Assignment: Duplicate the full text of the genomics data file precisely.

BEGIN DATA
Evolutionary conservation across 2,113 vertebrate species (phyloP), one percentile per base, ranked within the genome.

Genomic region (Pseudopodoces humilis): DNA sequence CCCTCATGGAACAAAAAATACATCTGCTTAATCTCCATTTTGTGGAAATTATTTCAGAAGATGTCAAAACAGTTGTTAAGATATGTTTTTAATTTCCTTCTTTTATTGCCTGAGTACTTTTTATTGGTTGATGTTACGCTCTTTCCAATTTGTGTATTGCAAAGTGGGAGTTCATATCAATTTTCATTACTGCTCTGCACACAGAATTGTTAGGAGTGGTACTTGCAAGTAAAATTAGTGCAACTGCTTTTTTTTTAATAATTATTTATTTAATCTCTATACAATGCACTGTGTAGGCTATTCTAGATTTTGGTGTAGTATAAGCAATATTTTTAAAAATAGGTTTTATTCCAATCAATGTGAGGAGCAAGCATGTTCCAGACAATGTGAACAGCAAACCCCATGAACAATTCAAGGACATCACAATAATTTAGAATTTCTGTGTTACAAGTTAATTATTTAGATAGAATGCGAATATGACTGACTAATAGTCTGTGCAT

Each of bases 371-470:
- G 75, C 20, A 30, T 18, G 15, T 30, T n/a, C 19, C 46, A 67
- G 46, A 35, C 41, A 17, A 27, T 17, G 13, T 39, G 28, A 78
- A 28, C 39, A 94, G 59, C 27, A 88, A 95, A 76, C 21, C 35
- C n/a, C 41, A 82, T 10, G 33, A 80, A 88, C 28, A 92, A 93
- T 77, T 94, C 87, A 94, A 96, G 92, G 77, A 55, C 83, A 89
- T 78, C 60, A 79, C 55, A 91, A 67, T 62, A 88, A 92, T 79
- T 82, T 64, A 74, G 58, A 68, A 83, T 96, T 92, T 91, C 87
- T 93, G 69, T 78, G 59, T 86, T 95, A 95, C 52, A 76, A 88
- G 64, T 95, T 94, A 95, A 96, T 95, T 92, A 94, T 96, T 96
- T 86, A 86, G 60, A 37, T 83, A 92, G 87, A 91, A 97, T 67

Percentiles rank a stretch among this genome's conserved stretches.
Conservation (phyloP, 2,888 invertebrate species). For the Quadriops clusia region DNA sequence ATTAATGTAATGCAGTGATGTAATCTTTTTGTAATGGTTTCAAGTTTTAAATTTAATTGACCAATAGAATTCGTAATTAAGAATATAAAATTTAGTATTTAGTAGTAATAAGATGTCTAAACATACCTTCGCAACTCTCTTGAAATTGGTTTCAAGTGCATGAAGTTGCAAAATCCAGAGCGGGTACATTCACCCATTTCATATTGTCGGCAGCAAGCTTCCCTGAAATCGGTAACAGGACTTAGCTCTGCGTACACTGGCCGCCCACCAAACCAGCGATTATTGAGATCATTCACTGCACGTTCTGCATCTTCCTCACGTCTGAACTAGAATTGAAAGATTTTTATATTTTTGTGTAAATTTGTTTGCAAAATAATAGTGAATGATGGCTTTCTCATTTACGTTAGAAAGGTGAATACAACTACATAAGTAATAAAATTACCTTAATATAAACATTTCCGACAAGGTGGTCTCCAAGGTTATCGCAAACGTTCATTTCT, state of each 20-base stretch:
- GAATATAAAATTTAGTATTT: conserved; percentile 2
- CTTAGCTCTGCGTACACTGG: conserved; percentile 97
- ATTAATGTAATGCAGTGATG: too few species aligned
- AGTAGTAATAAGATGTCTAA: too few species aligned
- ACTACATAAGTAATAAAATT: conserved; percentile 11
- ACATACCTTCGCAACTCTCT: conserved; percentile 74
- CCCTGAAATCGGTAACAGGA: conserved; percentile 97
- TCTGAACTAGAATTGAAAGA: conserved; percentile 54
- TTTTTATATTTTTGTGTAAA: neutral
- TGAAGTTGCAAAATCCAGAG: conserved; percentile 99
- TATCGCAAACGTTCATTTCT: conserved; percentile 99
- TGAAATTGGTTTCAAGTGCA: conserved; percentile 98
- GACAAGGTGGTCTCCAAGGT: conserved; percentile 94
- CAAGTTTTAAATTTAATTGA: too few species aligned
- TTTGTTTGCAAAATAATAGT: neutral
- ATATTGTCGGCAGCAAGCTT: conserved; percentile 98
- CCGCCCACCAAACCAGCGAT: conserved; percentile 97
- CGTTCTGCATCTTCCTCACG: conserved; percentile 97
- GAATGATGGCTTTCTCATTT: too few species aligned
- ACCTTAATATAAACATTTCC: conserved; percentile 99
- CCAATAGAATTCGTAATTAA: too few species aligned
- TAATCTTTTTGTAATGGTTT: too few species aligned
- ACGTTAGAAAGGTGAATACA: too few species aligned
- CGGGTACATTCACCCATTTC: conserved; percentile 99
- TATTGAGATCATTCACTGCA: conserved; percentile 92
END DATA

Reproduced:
Evolutionary conservation across 2,113 vertebrate species (phyloP), one percentile per base, ranked within the genome.

Genomic region (Pseudopodoces humilis): DNA sequence CCCTCATGGAACAAAAAATACATCTGCTTAATCTCCATTTTGTGGAAATTATTTCAGAAGATGTCAAAACAGTTGTTAAGATATGTTTTTAATTTCCTTCTTTTATTGCCTGAGTACTTTTTATTGGTTGATGTTACGCTCTTTCCAATTTGTGTATTGCAAAGTGGGAGTTCATATCAATTTTCATTACTGCTCTGCACACAGAATTGTTAGGAGTGGTACTTGCAAGTAAAATTAGTGCAACTGCTTTTTTTTTAATAATTATTTATTTAATCTCTATACAATGCACTGTGTAGGCTATTCTAGATTTTGGTGTAGTATAAGCAATATTTTTAAAAATAGGTTTTATTCCAATCAATGTGAGGAGCAAGCATGTTCCAGACAATGTGAACAGCAAACCCCATGAACAATTCAAGGACATCACAATAATTTAGAATTTCTGTGTTACAAGTTAATTATTTAGATAGAATGCGAATATGACTGACTAATAGTCTGTGCAT

Each of bases 371-470:
- G 75, C 20, A 30, T 18, G 15, T 30, T n/a, C 19, C 46, A 67
- G 46, A 35, C 41, A 17, A 27, T 17, G 13, T 39, G 28, A 78
- A 28, C 39, A 94, G 59, C 27, A 88, A 95, A 76, C 21, C 35
- C n/a, C 41, A 82, T 10, G 33, A 80, A 88, C 28, A 92, A 93
- T 77, T 94, C 87, A 94, A 96, G 92, G 77, A 55, C 83, A 89
- T 78, C 60, A 79, C 55, A 91, A 67, T 62, A 88, A 92, T 79
- T 82, T 64, A 74, G 58, A 68, A 83, T 96, T 92, T 91, C 87
- T 93, G 69, T 78, G 59, T 86, T 95, A 95, C 52, A 76, A 88
- G 64, T 95, T 94, A 95, A 96, T 95, T 92, A 94, T 96, T 96
- T 86, A 86, G 60, A 37, T 83, A 92, G 87, A 91, A 97, T 67

Percentiles rank a stretch among this genome's conserved stretches.
Conservation (phyloP, 2,888 invertebrate species). For the Quadriops clusia region DNA sequence ATTAATGTAATGCAGTGATGTAATCTTTTTGTAATGGTTTCAAGTTTTAAATTTAATTGACCAATAGAATTCGTAATTAAGAATATAAAATTTAGTATTTAGTAGTAATAAGATGTCTAAACATACCTTCGCAACTCTCTTGAAATTGGTTTCAAGTGCATGAAGTTGCAAAATCCAGAGCGGGTACATTCACCCATTTCATATTGTCGGCAGCAAGCTTCCCTGAAATCGGTAACAGGACTTAGCTCTGCGTACACTGGCCGCCCACCAAACCAGCGATTATTGAGATCATTCACTGCACGTTCTGCATCTTCCTCACGTCTGAACTAGAATTGAAAGATTTTTATATTTTTGTGTAAATTTGTTTGCAAAATAATAGTGAATGATGGCTTTCTCATTTACGTTAGAAAGGTGAATACAACTACATAAGTAATAAAATTACCTTAATATAAACATTTCCGACAAGGTGGTCTCCAAGGTTATCGCAAACGTTCATTTCT, state of each 20-base stretch:
- GAATATAAAATTTAGTATTT: conserved; percentile 2
- CTTAGCTCTGCGTACACTGG: conserved; percentile 97
- ATTAATGTAATGCAGTGATG: too few species aligned
- AGTAGTAATAAGATGTCTAA: too few species aligned
- ACTACATAAGTAATAAAATT: conserved; percentile 11
- ACATACCTTCGCAACTCTCT: conserved; percentile 74
- CCCTGAAATCGGTAACAGGA: conserved; percentile 97
- TCTGAACTAGAATTGAAAGA: conserved; percentile 54
- TTTTTATATTTTTGTGTAAA: neutral
- TGAAGTTGCAAAATCCAGAG: conserved; percentile 99
- TATCGCAAACGTTCATTTCT: conserved; percentile 99
- TGAAATTGGTTTCAAGTGCA: conserved; percentile 98
- GACAAGGTGGTCTCCAAGGT: conserved; percentile 94
- CAAGTTTTAAATTTAATTGA: too few species aligned
- TTTGTTTGCAAAATAATAGT: neutral
- ATATTGTCGGCAGCAAGCTT: conserved; percentile 98
- CCGCCCACCAAACCAGCGAT: conserved; percentile 97
- CGTTCTGCATCTTCCTCACG: conserved; percentile 97
- GAATGATGGCTTTCTCATTT: too few species aligned
- ACCTTAATATAAACATTTCC: conserved; percentile 99
- CCAATAGAATTCGTAATTAA: too few species aligned
- TAATCTTTTTGTAATGGTTT: too few species aligned
- ACGTTAGAAAGGTGAATACA: too few species aligned
- CGGGTACATTCACCCATTTC: conserved; percentile 99
- TATTGAGATCATTCACTGCA: conserved; percentile 92